So let’s start with the matchday programme and the captain’s column. It was – as usual this season – from Granit Xhaka, but rather than greater reflection on the week that has gone, it was simply a reproduction of his Instagram post explaining the reasons behind last weekend’s antagonistic substitution. It looked like a bit of a cop out to me, but maybe it means that the decision over how to relay Xhaka’s demotion from the role – which is the only possible outcome given he told the supporters to “f*** off” – has not yet been made.
Pierre Emerick Aubameyang – the player Xhaka tossed the armband to last Sunday, captained the team, and after an iffy opening spell, his team found their groove and a David Luiz cross was played on by Lacazette to Aubameyang, who placed it low into the corner of the goal.
Arsenal’s formation was different without Xhaka, as only Matteo Guendouzi sat deep to pick up the ball off the defenders and Bernd Leno. In front of him were a line of three with Ceballos, Ozil and Torreira supporting a front two. It was nice to see a variation, but truth to tell, ultimately it made little difference to the potency of the attack.
Not only that, but over the course of 90 minutes, Wolves, in spite of enjoying less possession, created more than double Arsenal’s shot tally – 25 in total. Way too many, and although Leno pulled off a couple of excellent saves, he was beaten once by a header, as Callum Chambers and Sokratis were outjumped by Raul Jiminez after Dani Ceballos lost his man at a throw-in.
It was another unconvincing performance, typical of many we have seen under Emery. Ozil didn’t stand out, but in fairness to the number 10, nobody really did, with the exception of Leno. Torreira was replaced by Buyako Saka shortly before the Wolves goal. It was a strange switch, given the team were trying to hold onto their lead, although perhaps Emery felt a second goal was required. Who knows? Martinelli came on for Lacazette, a more orthodox substitution.
It was a draw that felt more like a defeat. The hard fact though is that, in his last 16 Premier League games, Emery has delivered five victories and six draws. So 21 points out of a potential 48. That form, over the course of a season will give you around 50 points. This season, 11 matches in, the team have 17 points from a potential 33. This in spite of the new players that arrived in the summer. There are too many draws (five so far), and a draw is two thirds of a defeat. Three of those have come in the home matches against Spurs, Palace and now Wolves. The only reason the Gunners remain in fifth place is the inconsistency of the teams below them, but a defeat at Leicester next Saturday evening could see them start to drop out of the top six.
There can’t be too many people that have faith in Emery to turn around the club’s fortunes on the evidence of last season and this, and indecisiveness over what to do in the light of the Xhaka incident (which echoes the prolonged decision to officially announce him as the club captain) may give the powers that be enough rope to hang him. Would Arsenal be any worse under a different coach? It’s difficult to believe. Could they be better? It would be interesting to have a man in the dugout who fields a more disciplined team, one that keeps its shape better and doesn’t allow so many chances to the opposition.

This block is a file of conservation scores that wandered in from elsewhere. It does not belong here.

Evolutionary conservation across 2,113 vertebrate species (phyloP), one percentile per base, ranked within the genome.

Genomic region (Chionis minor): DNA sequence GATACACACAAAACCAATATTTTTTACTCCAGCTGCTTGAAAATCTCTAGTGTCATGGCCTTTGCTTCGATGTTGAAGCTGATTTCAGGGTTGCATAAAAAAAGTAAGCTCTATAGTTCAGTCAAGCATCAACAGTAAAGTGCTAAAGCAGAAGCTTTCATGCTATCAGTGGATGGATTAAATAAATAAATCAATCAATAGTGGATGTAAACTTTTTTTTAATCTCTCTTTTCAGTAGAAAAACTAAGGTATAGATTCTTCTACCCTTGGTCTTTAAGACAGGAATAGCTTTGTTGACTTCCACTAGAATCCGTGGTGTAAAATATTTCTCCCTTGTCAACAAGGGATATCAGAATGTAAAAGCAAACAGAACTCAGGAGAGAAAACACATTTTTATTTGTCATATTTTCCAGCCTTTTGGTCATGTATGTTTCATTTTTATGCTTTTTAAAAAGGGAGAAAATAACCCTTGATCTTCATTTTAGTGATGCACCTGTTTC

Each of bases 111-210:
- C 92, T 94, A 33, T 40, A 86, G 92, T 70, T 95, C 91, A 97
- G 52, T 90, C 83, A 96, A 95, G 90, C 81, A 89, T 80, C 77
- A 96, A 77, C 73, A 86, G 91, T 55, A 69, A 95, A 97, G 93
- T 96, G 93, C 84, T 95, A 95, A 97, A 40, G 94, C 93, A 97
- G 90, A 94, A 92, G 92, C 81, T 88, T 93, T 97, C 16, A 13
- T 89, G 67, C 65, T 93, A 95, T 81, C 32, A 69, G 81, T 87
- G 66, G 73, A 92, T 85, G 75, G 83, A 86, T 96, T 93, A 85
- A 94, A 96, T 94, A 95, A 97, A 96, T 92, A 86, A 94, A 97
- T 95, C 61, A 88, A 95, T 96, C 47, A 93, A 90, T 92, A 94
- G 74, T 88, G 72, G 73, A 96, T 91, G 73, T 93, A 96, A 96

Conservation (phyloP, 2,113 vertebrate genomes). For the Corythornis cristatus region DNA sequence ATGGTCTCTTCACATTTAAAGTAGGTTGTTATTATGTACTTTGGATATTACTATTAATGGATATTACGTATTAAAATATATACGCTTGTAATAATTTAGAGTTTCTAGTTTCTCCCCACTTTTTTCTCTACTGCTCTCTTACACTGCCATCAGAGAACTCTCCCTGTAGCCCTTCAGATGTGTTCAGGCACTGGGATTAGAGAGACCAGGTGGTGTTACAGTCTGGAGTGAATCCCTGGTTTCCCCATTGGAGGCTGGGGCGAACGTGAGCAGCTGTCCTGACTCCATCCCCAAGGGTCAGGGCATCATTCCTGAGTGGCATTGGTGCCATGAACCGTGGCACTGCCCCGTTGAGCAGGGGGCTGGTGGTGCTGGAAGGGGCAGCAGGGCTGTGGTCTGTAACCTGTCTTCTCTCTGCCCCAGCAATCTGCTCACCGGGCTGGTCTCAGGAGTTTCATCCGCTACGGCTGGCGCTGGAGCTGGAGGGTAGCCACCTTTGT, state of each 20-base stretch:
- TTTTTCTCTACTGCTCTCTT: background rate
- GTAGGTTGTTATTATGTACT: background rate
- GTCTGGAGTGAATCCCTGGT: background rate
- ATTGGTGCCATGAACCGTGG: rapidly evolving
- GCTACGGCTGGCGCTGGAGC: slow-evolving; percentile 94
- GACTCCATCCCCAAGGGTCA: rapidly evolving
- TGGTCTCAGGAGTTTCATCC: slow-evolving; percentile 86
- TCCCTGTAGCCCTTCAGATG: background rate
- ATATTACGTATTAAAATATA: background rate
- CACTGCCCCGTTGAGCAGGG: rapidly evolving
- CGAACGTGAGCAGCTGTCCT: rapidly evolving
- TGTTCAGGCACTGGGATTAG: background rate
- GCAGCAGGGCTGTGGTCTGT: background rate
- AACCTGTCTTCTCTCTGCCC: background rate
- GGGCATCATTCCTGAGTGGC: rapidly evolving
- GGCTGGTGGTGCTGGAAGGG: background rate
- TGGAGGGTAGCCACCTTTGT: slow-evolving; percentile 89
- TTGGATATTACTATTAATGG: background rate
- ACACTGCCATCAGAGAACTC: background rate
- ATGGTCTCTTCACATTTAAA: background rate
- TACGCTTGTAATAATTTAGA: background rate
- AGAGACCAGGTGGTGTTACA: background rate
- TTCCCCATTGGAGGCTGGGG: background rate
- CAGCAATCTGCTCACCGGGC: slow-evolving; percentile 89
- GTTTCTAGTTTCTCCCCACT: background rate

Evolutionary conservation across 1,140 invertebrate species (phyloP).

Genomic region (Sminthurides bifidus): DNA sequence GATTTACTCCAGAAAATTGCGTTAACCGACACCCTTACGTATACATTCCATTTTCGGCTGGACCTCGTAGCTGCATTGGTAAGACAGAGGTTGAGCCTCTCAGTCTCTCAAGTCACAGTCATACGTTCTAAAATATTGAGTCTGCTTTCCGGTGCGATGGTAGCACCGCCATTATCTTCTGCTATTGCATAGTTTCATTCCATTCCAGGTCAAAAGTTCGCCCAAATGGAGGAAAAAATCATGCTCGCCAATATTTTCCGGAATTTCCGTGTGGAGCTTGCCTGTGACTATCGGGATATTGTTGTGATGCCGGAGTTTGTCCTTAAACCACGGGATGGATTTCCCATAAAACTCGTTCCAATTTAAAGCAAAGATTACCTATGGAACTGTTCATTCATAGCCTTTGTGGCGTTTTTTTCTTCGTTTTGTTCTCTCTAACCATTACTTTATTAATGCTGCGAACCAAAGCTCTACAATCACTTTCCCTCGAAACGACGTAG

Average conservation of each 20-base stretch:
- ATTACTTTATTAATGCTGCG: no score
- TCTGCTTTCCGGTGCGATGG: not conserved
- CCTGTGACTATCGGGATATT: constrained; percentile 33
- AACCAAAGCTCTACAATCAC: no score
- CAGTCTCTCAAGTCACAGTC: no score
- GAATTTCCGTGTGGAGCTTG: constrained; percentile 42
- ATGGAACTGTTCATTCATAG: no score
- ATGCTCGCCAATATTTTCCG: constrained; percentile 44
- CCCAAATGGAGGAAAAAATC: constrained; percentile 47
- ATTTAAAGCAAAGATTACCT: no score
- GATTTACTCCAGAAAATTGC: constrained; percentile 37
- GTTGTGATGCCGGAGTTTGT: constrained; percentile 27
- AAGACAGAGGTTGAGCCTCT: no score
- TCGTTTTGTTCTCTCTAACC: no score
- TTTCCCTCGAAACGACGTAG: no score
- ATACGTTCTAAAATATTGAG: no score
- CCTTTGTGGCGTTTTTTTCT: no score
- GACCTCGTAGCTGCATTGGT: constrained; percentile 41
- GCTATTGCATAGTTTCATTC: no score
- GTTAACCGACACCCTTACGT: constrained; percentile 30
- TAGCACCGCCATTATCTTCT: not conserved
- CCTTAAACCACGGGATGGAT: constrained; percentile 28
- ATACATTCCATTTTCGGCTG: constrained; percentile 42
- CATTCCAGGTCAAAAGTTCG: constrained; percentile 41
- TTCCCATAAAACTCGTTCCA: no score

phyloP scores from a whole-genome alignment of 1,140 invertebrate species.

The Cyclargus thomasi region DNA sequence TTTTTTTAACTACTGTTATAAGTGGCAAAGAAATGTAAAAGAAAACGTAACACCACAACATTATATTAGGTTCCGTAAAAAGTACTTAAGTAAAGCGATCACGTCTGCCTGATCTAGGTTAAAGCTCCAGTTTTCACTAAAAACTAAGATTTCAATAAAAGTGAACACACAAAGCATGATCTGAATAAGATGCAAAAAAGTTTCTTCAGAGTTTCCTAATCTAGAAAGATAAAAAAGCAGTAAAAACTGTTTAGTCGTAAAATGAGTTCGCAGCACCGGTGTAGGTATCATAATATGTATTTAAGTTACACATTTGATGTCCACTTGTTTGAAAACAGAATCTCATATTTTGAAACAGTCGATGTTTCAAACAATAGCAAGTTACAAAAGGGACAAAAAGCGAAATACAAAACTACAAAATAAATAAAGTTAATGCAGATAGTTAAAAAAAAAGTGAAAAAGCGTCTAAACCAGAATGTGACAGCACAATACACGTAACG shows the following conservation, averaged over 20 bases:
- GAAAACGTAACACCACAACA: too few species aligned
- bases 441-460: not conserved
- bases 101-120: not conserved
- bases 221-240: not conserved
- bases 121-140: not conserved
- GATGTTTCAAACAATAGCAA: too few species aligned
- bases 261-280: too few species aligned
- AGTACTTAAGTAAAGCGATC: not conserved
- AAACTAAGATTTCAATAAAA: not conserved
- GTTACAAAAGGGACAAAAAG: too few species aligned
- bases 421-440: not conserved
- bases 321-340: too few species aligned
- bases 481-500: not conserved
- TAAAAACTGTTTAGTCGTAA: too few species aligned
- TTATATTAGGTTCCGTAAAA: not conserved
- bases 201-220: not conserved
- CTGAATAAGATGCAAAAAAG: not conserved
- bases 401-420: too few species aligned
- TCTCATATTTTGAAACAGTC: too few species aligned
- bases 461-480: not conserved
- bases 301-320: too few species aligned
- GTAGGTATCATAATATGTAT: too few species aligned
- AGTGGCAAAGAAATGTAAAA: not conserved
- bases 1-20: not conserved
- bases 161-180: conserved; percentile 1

Granted, there would be compensation to pay, but the cost of not making the Champions League for a fourth season running is far greater than the cost of letting Emery go, and at least it gives the chance of the necessary turnaround taking place the earliest possible start. This squad of players needs drilling. On one level it’s entertaining to see David Luiz creating a goal from the right wing, but should he really be up there? Is the best use of Torreira in a line alongside Ozil and Ceballos?
However, one suspects the club will bumble along for a while yet, with Emery picking up just enough points to delay his dismissal. There is a good chance Xhaka will return to action on Wednesday afternoon in the Europa League group match in Guimaraes, away from a potentially fractious atmosphere at the Emirates. It will be interesting to see how the away supporters respond to him. It’s a relationship that will have to be rebuilt if he is to remain at the club, but on a footballing level, there are too many who don’t think he cuts it, which hardly aids the possibility of that happening.
However, the bigger picture is the head coach. It’s come down to a matter of when, rather than if, the plug will be pulled on Emery. If he continues to give Xhaka the captain’s armband, it will make the decision easier, because the supporters will simply not accept it. Emery was given the Arsenal role because he did an excellent interview, and his record at Sevilla indicated he could win trophies. His approach was more thorough and promised to shake up the culture of complacency at the club. And yes, there have been changes, but on the pitch, it just feels like the mess he inherited, and it feels like it will get worse the longer it continues. Time for someone upstairs to make a decision that should have been made after Baku. Because I can’t see where the turnaround is going to come from under Unai Emery.
The October edition of the monthly (original) Gooner podcast can be listened to and downloaded here
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